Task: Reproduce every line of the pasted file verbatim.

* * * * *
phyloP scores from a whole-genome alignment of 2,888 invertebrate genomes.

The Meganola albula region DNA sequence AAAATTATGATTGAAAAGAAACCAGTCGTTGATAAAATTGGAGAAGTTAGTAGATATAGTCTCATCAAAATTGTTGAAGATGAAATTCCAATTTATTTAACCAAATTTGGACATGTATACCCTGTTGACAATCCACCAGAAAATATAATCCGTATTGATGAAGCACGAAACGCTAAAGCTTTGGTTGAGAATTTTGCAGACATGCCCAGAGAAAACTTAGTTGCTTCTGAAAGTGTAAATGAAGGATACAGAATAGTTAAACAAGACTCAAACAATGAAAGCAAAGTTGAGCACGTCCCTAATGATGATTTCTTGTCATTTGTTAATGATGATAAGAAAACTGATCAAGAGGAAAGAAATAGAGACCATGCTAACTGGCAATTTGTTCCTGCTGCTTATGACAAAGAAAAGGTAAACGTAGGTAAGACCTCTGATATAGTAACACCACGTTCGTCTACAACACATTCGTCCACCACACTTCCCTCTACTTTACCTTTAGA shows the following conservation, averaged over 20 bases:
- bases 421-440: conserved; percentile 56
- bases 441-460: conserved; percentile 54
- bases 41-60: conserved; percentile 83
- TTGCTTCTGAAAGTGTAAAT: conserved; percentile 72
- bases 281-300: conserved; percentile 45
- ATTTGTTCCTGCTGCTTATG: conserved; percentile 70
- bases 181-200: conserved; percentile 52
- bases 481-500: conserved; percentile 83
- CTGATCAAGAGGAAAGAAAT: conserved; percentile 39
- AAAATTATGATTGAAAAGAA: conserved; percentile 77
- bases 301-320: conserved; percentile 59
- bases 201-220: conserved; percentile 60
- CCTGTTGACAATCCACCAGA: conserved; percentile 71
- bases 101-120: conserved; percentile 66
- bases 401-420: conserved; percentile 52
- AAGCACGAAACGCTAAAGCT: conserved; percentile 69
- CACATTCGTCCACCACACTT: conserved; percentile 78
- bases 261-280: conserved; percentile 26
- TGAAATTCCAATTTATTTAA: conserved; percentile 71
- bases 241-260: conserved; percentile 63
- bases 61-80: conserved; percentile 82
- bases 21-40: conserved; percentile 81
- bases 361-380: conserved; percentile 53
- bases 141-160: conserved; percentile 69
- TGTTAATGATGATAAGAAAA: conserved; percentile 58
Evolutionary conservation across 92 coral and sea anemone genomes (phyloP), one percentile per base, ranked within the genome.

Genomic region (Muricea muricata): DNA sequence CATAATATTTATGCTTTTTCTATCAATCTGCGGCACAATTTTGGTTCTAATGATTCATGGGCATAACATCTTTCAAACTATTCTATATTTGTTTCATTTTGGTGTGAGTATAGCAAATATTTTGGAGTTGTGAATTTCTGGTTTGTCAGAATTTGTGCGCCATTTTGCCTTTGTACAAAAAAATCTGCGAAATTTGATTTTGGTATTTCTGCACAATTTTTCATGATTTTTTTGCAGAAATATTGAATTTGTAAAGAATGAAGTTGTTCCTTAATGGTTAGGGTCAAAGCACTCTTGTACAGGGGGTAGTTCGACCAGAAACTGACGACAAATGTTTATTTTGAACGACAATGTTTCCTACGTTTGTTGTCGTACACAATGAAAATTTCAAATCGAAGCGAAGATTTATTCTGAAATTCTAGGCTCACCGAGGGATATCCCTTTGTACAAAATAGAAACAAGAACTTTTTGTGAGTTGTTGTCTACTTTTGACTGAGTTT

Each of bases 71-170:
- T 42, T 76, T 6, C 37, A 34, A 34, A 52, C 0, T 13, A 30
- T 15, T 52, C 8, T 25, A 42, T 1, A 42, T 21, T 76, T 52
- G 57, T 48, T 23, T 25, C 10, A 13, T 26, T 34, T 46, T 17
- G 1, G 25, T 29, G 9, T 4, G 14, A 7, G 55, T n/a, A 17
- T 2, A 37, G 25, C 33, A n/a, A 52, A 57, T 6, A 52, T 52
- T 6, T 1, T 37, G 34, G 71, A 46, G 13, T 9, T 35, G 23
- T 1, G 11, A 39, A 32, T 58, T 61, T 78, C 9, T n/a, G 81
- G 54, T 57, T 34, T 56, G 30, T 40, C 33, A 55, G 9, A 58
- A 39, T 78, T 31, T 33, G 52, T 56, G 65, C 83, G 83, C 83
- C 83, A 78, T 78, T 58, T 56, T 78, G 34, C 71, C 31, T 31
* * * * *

phyloP scores from a whole-genome alignment of 2,888 invertebrate genomes.

The Meganola albula region DNA sequence AAAATTATGATTGAAAAGAAACCAGTCGTTGATAAAATTGGAGAAGTTAGTAGATATAGTCTCATCAAAATTGTTGAAGATGAAATTCCAATTTATTTAACCAAATTTGGACATGTATACCCTGTTGACAATCCACCAGAAAATATAATCCGTATTGATGAAGCACGAAACGCTAAAGCTTTGGTTGAGAATTTTGCAGACATGCCCAGAGAAAACTTAGTTGCTTCTGAAAGTGTAAATGAAGGATACAGAATAGTTAAACAAGACTCAAACAATGAAAGCAAAGTTGAGCACGTCCCTAATGATGATTTCTTGTCATTTGTTAATGATGATAAGAAAACTGATCAAGAGGAAAGAAATAGAGACCATGCTAACTGGCAATTTGTTCCTGCTGCTTATGACAAAGAAAAGGTAAACGTAGGTAAGACCTCTGATATAGTAACACCACGTTCGTCTACAACACATTCGTCCACCACACTTCCCTCTACTTTACCTTTAGA shows the following conservation, averaged over 20 bases:
- bases 421-440: conserved; percentile 56
- bases 441-460: conserved; percentile 54
- bases 41-60: conserved; percentile 83
- TTGCTTCTGAAAGTGTAAAT: conserved; percentile 72
- bases 281-300: conserved; percentile 45
- ATTTGTTCCTGCTGCTTATG: conserved; percentile 70
- bases 181-200: conserved; percentile 52
- bases 481-500: conserved; percentile 83
- CTGATCAAGAGGAAAGAAAT: conserved; percentile 39
- AAAATTATGATTGAAAAGAA: conserved; percentile 77
- bases 301-320: conserved; percentile 59
- bases 201-220: conserved; percentile 60
- CCTGTTGACAATCCACCAGA: conserved; percentile 71
- bases 101-120: conserved; percentile 66
- bases 401-420: conserved; percentile 52
- AAGCACGAAACGCTAAAGCT: conserved; percentile 69
- CACATTCGTCCACCACACTT: conserved; percentile 78
- bases 261-280: conserved; percentile 26
- TGAAATTCCAATTTATTTAA: conserved; percentile 71
- bases 241-260: conserved; percentile 63
- bases 61-80: conserved; percentile 82
- bases 21-40: conserved; percentile 81
- bases 361-380: conserved; percentile 53
- bases 141-160: conserved; percentile 69
- TGTTAATGATGATAAGAAAA: conserved; percentile 58
Evolutionary conservation across 92 coral and sea anemone genomes (phyloP), one percentile per base, ranked within the genome.

Genomic region (Muricea muricata): DNA sequence CATAATATTTATGCTTTTTCTATCAATCTGCGGCACAATTTTGGTTCTAATGATTCATGGGCATAACATCTTTCAAACTATTCTATATTTGTTTCATTTTGGTGTGAGTATAGCAAATATTTTGGAGTTGTGAATTTCTGGTTTGTCAGAATTTGTGCGCCATTTTGCCTTTGTACAAAAAAATCTGCGAAATTTGATTTTGGTATTTCTGCACAATTTTTCATGATTTTTTTGCAGAAATATTGAATTTGTAAAGAATGAAGTTGTTCCTTAATGGTTAGGGTCAAAGCACTCTTGTACAGGGGGTAGTTCGACCAGAAACTGACGACAAATGTTTATTTTGAACGACAATGTTTCCTACGTTTGTTGTCGTACACAATGAAAATTTCAAATCGAAGCGAAGATTTATTCTGAAATTCTAGGCTCACCGAGGGATATCCCTTTGTACAAAATAGAAACAAGAACTTTTTGTGAGTTGTTGTCTACTTTTGACTGAGTTT

Each of bases 71-170:
- T 42, T 76, T 6, C 37, A 34, A 34, A 52, C 0, T 13, A 30
- T 15, T 52, C 8, T 25, A 42, T 1, A 42, T 21, T 76, T 52
- G 57, T 48, T 23, T 25, C 10, A 13, T 26, T 34, T 46, T 17
- G 1, G 25, T 29, G 9, T 4, G 14, A 7, G 55, T n/a, A 17
- T 2, A 37, G 25, C 33, A n/a, A 52, A 57, T 6, A 52, T 52
- T 6, T 1, T 37, G 34, G 71, A 46, G 13, T 9, T 35, G 23
- T 1, G 11, A 39, A 32, T 58, T 61, T 78, C 9, T n/a, G 81
- G 54, T 57, T 34, T 56, G 30, T 40, C 33, A 55, G 9, A 58
- A 39, T 78, T 31, T 33, G 52, T 56, G 65, C 83, G 83, C 83
- C 83, A 78, T 78, T 58, T 56, T 78, G 34, C 71, C 31, T 31